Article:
TCP now sends each of these packets to IP. Of course it has to tell IP the Internet address of the computer at the other end. Note that this is all IP is concerned about. It doesn't care about what is in the packet, or even in the TCP header. IP's job is simply to find a route for the packet and get it to the other end. In order to allow gateways or other intermediate systems to forward the packet, it adds its own header. The main things in this header are the source and destination Internet address (32-bit addresses, like, the protocol number, and another checksum. The source Internet address is simply the address of your machine. (This is necessary so the other end knows where the packet came from.) The destination Internet address is the address of the other machine. (This is necessary so any gateways in the middle know where you want the packet to go.) The protocol number tells IP at the other end to send the packet to TCP. Although most IP traffic uses TCP, there are other protocols that can use IP, so you have to tell IP which protocol to send the packet to. Finally, the checksum allows IP at the other end to verify that the packet wasn't damaged in transit. Note that TCP and IP have separate checksums. This is because IP doesn't know anything about TCP. As far as IP is concerned, everything after its header is just a bunch of bits. So IP computes a checksum of its own header, and IP at the other end checks it to make sure that the message didn't get damaged in transit. Once IP has tacked on its header, here's what the message looks like:

   |                      various other junk                       |  
   |                      various other junk                       |  
   |     junk      |    Protocol   |         Header Checksum       |
   |                       Source Address                          |
   |                    Destination Address                        |
   |  TCP header, then your data ......
If we represent the IP header by an "I", your file now looks like this:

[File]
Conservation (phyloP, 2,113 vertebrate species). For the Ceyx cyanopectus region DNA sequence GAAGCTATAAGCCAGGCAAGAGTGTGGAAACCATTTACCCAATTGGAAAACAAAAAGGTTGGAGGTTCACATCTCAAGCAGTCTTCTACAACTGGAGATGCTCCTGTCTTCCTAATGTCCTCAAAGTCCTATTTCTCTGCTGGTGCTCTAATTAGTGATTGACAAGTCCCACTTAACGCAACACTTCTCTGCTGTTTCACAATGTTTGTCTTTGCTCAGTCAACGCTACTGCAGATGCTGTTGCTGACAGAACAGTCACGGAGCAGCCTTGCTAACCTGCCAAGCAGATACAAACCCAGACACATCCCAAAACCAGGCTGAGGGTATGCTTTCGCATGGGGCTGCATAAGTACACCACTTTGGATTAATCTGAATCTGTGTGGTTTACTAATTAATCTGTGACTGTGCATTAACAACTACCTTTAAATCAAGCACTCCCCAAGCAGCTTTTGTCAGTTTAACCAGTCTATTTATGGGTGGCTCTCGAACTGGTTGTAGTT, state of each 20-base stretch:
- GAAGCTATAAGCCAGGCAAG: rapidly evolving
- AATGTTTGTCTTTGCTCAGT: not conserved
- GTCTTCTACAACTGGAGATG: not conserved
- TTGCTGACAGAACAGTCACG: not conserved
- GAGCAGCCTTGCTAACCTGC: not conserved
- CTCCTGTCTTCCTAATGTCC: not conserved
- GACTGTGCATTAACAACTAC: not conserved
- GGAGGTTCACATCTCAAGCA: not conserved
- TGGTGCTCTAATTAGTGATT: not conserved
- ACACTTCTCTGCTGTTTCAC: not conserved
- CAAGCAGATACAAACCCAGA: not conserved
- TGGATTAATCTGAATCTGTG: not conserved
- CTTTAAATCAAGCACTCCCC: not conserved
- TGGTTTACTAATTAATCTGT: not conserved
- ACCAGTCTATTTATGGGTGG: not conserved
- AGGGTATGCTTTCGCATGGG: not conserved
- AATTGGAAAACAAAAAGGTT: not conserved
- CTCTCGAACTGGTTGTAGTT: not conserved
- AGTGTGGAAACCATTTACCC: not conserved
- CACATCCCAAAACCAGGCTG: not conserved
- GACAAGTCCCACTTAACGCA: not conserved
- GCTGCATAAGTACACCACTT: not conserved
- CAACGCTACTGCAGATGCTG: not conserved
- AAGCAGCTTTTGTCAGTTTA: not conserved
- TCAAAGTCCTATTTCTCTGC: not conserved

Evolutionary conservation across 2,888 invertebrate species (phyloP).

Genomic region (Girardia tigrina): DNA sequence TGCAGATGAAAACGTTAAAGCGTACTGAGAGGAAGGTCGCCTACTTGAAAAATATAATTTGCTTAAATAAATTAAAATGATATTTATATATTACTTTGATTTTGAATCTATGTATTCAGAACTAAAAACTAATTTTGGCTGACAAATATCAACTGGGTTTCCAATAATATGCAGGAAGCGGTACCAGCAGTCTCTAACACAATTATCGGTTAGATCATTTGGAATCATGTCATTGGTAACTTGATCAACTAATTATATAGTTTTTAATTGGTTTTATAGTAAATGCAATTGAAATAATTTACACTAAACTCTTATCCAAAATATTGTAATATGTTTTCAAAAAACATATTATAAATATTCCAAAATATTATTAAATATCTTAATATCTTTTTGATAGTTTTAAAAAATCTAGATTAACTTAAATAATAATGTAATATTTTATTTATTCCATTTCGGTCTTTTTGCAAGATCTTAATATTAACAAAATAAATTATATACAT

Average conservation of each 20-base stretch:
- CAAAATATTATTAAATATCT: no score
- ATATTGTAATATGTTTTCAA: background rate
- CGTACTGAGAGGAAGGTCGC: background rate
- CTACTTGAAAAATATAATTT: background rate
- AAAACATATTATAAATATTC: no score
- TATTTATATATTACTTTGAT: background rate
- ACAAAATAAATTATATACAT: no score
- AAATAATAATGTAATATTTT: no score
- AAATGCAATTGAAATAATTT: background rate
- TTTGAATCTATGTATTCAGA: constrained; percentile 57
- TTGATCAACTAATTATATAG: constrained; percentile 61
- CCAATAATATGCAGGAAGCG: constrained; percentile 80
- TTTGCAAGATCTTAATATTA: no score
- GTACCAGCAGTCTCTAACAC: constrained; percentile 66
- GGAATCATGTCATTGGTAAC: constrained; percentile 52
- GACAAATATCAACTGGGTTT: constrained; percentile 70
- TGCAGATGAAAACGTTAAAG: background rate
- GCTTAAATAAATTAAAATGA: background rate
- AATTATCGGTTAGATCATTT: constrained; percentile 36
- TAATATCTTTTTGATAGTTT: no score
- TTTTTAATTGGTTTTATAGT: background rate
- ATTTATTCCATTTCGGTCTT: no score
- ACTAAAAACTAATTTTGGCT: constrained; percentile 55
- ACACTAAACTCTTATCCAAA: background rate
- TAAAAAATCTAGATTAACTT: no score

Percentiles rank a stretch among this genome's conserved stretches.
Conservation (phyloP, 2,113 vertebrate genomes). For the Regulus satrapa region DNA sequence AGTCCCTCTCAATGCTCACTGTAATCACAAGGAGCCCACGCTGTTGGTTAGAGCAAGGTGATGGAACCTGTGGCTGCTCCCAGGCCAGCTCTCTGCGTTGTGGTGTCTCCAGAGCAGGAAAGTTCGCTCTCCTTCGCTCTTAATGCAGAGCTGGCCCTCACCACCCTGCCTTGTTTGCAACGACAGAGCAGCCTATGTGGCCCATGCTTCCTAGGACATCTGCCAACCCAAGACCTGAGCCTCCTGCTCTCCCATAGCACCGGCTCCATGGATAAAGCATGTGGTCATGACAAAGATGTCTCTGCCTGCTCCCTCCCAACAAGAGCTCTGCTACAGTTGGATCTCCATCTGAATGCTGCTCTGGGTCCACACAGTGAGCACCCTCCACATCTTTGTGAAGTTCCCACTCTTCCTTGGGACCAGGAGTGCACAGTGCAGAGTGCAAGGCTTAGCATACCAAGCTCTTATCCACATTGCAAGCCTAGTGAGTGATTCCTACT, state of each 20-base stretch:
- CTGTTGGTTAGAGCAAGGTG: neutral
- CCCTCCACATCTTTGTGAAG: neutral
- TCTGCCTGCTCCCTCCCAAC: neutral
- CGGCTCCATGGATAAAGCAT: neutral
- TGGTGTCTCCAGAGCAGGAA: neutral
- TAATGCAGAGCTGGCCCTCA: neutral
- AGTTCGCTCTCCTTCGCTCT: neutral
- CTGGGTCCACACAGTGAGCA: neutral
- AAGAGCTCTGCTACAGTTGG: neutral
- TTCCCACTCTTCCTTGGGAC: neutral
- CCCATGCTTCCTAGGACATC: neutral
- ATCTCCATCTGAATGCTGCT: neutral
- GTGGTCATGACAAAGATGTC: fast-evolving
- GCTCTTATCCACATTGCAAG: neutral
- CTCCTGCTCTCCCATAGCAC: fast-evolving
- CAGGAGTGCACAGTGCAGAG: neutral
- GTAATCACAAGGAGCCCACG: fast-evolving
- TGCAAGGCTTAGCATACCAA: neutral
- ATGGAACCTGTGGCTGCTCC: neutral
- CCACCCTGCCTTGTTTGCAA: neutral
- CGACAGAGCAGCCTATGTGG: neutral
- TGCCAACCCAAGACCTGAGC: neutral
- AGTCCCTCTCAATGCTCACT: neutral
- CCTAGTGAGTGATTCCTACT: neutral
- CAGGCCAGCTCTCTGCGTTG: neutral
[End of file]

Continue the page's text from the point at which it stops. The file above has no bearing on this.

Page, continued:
IT.... IT.... IT.... IT.... IT.... IT.... IT.... IT....

At this point, it's possible that no more headers are needed. If your computer happens to have a direct phone line connecting it to the destination computer, or to a gateway, it may simply send the packets out on the line (though likely a synchronous protocol such as HDLC would be used, and it would add at least a few octets at the beginning and end).

However most of our networks these days use Ethernet. So now we have to describe Ethernet's headers. Unfortunately, Ethernet has its own addresses. The people who designed Ethernet wanted to make sure that no two machines would end up with the same Ethernet address. Furthermore, they didn't want the user to have to worry about assigning addresses. So each Ethernet controller comes with an address builtin from the factory. In order to make sure that they would never have to reuse addresses, the Ethernet designers allocated 48 bits for the Ethernet address. People who make Ethernet equipment have to register with a central authority, to make sure that the numbers they assign don't overlap any other manufacturer. Ethernet is a "broadcast medium". That is, it is in effect like an old party line telephone. When you send a packet out on the Ethernet, every machine on the network sees the packet. So something is needed to make sure that the right machine gets it. As you might guess, this involves the Ethernet header. Every Ethernet packet has a 14-octet header that includes the source and destination Ethernet address, and a type code. Each machine is supposed to pay attention only to packets with its own Ethernet address in the destination field. (It's perfectly possible to cheat, which is one reason that Ethernet communications are not terribly secure.) Note that there is no connection between the Ethernet address and the Internet address. Each machine has to have a table of what Ethernet address corresponds to what Internet address. (We will describe how this table is constructed a bit later.) In addition to the addresses, the header contains a type code. The type code is to allow for several different protocol families to be used on the same network. So you can use TCP/IP, DECnet, Xerox NS, etc. at the same time. Each of them will put a different value in the type field. Finally, there is a checksum. The Ethernet controller computes a checksum of the entire packet. When the other end receives the packet, it recomputes the checksum, and throws the packet away if the answer disagrees with the original. The checksum is put on the end of the packet, not in the header. The final result is that your message looks like this: